Can I Catch It Like a Cold?
Coping With a Parent's Depression
By Joe Weissmann; (Illustrator)
(Tundra Books, Hardcover, 9780887769566, 32pp.)
Publication Date: April 28, 2009
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In partnership with the Centre for Addiction and Mental Health (CAMH), Tundra is proud to launch an important series of books for children who have to cope with adult-sized problems.
Young Alex’s father had been a policeman until he began to suffer from depression, perhaps the most common mental health issue we face. Alex’s questions are those that are often asked by the children of parents who have depression: is the parent simply lazy? Does he no longer care? And is it something I can catch, like a cold?
In simple, straightforward language, the book explains what depression is and how it is treated. It also prepares a child for working with a helping professional. And perhaps most important, it reassures a child that he or she is not alone.
Written by Canada’s foremost experts in the field, this is an important book to spur discussion and allay fears of those affected by depression.
Joe Weissmann was born in Austria. He grew up in Israel and then moved to Montreal, Quebec, with his parents. He studied art at the Montreal Museum of Fine Arts and Concordia University and has been freelancing ever since. Joe has illustrated a number of books including Mummies, Magic, Three Tales of Adventure, and Mom, The School Flooded. He has taught illustration at Sheridan College and is now living in Millbrook, Ontario, with his wife, two dogs, and three cats.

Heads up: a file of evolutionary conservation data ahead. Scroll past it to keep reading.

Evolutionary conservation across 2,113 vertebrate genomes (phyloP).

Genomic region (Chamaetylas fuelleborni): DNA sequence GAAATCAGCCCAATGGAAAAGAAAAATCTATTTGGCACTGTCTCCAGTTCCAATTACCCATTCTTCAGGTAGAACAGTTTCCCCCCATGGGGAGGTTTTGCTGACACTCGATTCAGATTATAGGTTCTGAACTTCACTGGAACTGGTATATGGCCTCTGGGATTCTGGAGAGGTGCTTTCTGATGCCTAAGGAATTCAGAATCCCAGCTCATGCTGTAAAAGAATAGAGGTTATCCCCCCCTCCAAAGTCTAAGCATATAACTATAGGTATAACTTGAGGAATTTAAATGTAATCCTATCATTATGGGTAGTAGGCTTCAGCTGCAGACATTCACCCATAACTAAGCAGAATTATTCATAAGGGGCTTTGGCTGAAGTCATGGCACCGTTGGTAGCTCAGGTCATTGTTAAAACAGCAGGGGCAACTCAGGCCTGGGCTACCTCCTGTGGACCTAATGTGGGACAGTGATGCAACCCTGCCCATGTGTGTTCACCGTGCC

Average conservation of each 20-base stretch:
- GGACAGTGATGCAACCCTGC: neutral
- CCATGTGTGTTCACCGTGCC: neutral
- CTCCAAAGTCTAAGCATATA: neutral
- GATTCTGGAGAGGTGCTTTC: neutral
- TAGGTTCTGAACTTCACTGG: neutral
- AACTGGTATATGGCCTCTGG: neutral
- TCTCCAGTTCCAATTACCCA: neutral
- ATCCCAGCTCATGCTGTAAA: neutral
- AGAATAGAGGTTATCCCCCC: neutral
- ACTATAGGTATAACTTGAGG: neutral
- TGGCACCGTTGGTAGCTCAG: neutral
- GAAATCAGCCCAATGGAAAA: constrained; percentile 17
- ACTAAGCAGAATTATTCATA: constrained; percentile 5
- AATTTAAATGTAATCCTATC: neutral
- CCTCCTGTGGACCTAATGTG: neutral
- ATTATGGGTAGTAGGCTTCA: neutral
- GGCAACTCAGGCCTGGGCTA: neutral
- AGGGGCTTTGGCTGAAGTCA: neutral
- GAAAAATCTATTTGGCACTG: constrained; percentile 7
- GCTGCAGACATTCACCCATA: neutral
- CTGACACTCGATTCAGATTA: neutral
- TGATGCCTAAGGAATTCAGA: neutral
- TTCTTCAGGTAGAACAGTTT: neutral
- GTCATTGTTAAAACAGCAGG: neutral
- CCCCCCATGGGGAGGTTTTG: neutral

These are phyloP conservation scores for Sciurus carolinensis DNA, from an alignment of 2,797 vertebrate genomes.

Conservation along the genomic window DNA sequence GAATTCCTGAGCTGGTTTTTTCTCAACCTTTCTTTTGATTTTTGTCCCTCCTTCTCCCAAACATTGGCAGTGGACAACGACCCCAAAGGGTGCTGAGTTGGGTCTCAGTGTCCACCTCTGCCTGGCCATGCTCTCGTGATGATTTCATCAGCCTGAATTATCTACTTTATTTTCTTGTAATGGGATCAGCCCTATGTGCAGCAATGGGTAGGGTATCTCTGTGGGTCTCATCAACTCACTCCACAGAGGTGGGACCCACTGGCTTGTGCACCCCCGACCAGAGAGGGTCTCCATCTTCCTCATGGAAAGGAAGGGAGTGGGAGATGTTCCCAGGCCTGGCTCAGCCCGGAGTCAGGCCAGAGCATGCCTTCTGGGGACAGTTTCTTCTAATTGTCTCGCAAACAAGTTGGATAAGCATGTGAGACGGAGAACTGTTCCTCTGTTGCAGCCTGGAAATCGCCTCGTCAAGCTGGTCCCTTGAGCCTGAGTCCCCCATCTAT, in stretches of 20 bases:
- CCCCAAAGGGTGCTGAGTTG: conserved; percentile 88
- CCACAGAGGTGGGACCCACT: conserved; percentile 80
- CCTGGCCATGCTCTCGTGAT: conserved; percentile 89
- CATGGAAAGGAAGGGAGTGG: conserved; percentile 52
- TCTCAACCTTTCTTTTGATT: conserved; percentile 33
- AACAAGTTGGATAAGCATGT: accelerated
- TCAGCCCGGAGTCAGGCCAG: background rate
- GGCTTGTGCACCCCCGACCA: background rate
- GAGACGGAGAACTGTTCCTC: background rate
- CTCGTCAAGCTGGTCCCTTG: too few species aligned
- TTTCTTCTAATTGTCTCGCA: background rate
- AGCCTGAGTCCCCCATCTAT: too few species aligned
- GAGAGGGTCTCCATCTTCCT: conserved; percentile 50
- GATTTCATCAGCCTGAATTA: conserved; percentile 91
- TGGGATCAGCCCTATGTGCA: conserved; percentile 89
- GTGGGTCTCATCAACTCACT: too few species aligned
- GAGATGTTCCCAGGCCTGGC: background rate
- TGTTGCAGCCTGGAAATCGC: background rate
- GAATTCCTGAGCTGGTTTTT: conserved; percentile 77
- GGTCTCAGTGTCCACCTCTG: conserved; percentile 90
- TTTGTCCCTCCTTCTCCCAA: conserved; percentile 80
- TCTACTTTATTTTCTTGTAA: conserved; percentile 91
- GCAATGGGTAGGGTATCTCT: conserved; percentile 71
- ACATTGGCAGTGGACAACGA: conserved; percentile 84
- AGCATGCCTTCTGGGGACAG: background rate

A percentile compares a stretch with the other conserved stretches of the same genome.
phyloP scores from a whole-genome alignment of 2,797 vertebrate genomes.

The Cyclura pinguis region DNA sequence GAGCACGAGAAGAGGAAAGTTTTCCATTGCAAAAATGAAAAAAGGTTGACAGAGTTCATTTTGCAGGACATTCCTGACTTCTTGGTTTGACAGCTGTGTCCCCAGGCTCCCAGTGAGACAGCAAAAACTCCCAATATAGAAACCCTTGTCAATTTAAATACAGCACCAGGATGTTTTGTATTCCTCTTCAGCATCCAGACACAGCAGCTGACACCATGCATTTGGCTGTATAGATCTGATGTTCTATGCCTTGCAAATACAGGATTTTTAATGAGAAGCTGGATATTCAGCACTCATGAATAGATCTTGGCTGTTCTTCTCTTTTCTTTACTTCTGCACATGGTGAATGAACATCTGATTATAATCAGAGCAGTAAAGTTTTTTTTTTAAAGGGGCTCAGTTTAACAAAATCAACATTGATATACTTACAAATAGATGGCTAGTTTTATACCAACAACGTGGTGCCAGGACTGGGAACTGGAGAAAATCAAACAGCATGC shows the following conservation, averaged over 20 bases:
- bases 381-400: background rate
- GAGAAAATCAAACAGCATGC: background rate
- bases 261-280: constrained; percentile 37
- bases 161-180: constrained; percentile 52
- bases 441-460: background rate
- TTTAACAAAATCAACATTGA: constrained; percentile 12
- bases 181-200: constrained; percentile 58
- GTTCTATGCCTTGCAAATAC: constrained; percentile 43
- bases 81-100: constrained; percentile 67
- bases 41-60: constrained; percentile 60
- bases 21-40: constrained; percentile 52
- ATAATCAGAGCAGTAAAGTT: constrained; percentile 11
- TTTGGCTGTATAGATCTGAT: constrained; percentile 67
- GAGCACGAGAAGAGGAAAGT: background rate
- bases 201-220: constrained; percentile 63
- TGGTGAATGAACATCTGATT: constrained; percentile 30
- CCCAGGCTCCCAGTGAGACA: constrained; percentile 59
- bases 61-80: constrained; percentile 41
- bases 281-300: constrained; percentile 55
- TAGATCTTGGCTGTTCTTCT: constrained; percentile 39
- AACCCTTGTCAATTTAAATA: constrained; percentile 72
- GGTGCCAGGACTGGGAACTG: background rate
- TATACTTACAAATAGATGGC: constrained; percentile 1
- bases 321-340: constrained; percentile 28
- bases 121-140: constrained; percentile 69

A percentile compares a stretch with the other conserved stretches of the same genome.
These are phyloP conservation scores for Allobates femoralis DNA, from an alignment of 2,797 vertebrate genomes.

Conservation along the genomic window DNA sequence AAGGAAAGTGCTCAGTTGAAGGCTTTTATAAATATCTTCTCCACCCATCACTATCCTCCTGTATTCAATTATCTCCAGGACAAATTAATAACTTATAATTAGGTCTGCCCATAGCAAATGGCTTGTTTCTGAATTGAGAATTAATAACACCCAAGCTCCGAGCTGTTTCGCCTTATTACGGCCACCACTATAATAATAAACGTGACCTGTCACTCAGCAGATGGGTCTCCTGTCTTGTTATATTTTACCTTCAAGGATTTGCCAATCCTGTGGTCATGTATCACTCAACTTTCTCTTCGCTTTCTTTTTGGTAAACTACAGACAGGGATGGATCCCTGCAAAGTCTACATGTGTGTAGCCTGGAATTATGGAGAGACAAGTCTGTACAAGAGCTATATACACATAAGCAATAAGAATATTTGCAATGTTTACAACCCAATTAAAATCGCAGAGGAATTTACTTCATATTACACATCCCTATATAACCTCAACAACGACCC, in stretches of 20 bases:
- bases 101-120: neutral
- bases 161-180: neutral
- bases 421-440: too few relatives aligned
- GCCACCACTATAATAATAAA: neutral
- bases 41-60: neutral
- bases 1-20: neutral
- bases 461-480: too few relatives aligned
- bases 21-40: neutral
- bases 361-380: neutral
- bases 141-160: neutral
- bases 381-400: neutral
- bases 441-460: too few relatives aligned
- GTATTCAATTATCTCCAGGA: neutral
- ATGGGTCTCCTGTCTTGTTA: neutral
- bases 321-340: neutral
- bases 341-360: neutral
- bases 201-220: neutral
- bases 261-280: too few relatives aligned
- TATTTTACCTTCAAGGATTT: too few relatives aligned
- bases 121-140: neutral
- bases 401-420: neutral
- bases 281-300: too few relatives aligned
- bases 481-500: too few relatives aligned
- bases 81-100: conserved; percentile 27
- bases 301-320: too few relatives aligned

The Centre for Addiction and Mental Health (CAMH) is Canada’s largest health sciences centre devoted to mental illness and addiction. CAMH is a teaching hospital fully affiliated with the University of Toronto and is a Pan American Health Organization/World Health Organization Collaborating Centre.
“In simple, straightforward language, this book explains what depression is, how it’s treated, and prepares a child for working with a counselor. Research shows that if [children] understand their parents’ depression, [they] do better later in life. According to this excellent book, good communication within the family helps children develop healthy coping skills, and make positive choices in difficult situations. Encouraging children to start talking is one of the most important things you can do for them.”